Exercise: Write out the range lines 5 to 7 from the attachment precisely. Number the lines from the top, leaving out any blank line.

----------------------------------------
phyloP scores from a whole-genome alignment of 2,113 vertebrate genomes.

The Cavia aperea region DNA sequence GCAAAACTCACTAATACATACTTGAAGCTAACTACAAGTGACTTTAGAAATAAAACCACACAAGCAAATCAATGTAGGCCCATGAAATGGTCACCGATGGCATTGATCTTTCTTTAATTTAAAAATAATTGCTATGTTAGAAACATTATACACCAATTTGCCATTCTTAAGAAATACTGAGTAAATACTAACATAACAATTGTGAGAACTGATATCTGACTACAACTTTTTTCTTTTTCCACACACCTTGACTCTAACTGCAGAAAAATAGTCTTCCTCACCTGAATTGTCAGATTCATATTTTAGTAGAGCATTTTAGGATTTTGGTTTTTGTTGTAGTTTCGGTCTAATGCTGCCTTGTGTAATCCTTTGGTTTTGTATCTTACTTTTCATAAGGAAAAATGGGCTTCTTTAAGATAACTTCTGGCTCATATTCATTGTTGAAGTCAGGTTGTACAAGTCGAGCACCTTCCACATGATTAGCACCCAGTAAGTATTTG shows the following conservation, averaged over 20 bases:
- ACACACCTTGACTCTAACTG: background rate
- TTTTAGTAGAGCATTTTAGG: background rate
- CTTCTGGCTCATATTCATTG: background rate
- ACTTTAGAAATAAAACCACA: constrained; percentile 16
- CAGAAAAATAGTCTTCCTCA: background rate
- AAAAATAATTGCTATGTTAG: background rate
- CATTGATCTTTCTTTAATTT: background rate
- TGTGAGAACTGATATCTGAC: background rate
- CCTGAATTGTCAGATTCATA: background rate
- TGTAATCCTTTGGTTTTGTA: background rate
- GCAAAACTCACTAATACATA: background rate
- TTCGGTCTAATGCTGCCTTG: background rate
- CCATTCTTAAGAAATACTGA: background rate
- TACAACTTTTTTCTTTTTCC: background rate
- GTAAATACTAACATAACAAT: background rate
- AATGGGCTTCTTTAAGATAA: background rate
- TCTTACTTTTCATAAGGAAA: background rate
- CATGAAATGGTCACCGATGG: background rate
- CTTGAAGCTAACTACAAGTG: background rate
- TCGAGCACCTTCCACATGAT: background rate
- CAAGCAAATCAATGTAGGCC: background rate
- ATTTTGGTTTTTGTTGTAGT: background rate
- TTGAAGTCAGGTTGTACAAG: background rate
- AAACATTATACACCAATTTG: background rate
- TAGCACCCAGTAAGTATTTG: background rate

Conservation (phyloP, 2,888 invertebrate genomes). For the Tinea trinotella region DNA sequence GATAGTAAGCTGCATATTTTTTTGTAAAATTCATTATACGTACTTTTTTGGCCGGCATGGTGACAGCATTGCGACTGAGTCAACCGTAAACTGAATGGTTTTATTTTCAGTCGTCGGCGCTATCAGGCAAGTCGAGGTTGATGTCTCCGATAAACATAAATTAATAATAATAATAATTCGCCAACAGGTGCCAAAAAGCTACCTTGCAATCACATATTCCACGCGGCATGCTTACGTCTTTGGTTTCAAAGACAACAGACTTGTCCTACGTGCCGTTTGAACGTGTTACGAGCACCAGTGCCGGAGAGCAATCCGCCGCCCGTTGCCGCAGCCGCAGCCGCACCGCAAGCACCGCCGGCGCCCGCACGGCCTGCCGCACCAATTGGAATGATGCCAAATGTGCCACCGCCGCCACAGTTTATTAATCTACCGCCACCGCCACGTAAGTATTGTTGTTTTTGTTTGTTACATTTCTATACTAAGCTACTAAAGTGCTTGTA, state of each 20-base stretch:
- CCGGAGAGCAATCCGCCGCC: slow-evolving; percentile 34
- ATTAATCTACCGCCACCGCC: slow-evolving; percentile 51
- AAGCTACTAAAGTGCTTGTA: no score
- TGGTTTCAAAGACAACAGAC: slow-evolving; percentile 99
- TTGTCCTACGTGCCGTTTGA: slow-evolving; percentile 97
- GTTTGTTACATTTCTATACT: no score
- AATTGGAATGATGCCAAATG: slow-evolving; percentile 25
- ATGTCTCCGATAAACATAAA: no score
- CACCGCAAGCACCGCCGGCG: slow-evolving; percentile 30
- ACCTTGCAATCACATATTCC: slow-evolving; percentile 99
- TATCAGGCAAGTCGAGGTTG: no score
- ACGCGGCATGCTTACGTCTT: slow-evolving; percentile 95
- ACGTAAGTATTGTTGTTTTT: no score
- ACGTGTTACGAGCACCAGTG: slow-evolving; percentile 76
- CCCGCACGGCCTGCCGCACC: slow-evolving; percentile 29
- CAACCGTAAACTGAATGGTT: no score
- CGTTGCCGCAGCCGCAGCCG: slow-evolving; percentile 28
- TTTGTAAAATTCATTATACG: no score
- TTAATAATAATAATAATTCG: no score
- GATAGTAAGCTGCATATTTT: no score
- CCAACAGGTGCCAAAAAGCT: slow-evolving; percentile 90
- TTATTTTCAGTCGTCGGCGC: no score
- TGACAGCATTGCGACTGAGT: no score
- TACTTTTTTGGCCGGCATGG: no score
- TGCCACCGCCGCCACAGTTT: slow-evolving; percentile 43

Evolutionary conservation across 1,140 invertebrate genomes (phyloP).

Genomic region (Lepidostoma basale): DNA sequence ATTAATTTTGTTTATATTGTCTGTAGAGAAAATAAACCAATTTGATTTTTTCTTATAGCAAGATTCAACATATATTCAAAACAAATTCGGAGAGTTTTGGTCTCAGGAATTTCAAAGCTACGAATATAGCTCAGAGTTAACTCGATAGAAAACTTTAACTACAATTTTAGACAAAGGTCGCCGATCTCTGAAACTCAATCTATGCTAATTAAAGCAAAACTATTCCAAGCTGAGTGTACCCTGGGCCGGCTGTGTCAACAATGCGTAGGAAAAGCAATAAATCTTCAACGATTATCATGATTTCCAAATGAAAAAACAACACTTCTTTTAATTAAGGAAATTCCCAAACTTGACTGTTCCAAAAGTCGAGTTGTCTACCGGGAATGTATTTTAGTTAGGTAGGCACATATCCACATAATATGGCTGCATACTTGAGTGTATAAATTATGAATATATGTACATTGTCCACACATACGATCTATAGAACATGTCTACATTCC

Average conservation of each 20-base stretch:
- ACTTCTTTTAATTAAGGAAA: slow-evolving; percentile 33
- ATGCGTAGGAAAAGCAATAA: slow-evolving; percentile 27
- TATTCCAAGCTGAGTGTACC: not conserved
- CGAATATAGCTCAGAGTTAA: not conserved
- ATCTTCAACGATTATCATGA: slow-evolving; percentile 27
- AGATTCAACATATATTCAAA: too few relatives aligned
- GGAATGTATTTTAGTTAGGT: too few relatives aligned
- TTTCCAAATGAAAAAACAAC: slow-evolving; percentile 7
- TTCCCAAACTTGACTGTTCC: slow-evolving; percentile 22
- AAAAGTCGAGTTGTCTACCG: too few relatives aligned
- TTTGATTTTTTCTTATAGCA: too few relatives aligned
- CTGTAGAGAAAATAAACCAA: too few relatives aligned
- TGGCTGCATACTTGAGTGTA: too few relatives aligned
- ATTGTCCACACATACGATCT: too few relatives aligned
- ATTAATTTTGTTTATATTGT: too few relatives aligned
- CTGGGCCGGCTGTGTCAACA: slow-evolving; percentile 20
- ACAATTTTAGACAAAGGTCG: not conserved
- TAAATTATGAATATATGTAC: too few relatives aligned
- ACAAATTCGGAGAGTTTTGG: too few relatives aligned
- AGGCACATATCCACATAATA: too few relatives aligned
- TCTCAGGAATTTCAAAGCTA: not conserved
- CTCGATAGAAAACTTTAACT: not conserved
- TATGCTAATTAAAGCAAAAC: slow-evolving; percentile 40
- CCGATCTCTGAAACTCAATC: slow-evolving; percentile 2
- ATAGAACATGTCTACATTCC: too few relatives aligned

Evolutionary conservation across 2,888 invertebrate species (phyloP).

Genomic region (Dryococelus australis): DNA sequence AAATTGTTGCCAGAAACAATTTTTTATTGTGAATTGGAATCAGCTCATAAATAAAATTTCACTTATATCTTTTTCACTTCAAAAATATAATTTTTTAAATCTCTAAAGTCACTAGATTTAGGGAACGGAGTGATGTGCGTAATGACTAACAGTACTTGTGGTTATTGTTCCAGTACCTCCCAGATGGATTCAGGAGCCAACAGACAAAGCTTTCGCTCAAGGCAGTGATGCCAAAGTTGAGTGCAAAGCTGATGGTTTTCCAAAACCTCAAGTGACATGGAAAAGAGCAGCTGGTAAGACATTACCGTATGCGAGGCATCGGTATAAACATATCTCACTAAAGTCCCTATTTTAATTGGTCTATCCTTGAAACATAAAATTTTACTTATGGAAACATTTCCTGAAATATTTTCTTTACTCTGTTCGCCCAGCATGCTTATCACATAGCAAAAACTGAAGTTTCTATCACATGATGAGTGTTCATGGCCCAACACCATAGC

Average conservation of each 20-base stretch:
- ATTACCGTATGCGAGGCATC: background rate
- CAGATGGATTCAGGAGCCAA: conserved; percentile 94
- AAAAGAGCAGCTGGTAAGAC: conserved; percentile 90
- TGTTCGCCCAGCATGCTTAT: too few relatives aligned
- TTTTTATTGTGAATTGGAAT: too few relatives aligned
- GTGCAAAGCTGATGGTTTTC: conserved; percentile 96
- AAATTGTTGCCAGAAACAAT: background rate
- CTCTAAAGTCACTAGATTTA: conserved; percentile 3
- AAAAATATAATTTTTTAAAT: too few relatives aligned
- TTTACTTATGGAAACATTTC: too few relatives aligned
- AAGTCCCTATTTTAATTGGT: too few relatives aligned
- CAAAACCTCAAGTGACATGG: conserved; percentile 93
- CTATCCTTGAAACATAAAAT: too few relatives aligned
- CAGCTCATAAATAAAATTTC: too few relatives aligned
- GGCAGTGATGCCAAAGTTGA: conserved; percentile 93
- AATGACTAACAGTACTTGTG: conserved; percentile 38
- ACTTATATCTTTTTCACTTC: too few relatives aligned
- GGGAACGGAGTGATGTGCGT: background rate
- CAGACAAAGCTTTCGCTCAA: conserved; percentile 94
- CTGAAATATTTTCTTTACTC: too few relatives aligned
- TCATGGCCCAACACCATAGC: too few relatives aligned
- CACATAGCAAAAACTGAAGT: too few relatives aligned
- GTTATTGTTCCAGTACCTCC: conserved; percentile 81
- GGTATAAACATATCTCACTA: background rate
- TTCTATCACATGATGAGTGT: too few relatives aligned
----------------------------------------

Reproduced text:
- CTTCTGGCTCATATTCATTG: background rate
- ACTTTAGAAATAAAACCACA: constrained; percentile 16
- CAGAAAAATAGTCTTCCTCA: background rate